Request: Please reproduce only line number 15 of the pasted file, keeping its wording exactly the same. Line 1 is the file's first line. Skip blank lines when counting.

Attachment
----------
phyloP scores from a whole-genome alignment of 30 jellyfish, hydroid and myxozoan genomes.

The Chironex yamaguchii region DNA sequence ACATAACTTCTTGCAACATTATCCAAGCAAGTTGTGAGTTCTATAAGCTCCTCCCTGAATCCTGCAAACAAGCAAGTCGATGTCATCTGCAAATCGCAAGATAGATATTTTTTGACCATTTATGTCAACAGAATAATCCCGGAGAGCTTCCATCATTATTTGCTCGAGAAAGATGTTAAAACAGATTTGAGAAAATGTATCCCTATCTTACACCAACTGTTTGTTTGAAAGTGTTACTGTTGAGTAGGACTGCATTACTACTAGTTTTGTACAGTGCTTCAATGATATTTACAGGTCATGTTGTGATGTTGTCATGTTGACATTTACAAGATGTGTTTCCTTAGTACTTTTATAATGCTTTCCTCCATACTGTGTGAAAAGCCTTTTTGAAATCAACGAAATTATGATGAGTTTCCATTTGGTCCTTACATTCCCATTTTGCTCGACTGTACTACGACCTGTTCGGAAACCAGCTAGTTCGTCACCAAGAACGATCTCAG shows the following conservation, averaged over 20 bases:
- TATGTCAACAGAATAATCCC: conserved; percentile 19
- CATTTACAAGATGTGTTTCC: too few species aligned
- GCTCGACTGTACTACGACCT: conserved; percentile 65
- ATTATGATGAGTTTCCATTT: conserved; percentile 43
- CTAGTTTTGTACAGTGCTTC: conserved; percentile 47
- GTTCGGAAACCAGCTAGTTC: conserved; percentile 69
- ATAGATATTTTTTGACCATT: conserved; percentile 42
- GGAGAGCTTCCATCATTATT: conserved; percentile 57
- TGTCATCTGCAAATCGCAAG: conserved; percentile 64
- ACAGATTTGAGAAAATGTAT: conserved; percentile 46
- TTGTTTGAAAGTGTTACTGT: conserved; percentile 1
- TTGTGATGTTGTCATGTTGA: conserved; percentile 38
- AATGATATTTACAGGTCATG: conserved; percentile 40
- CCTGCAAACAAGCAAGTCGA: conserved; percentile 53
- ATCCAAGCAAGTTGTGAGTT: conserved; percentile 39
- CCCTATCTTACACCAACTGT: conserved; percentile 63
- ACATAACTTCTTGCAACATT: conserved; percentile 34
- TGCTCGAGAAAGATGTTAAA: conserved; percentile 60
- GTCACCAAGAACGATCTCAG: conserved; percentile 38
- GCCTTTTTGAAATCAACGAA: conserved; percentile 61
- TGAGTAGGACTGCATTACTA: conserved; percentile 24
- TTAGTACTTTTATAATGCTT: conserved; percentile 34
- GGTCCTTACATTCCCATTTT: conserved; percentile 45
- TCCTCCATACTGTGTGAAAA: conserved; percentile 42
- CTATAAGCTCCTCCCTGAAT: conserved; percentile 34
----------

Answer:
- AATGATATTTACAGGTCATG: conserved; percentile 40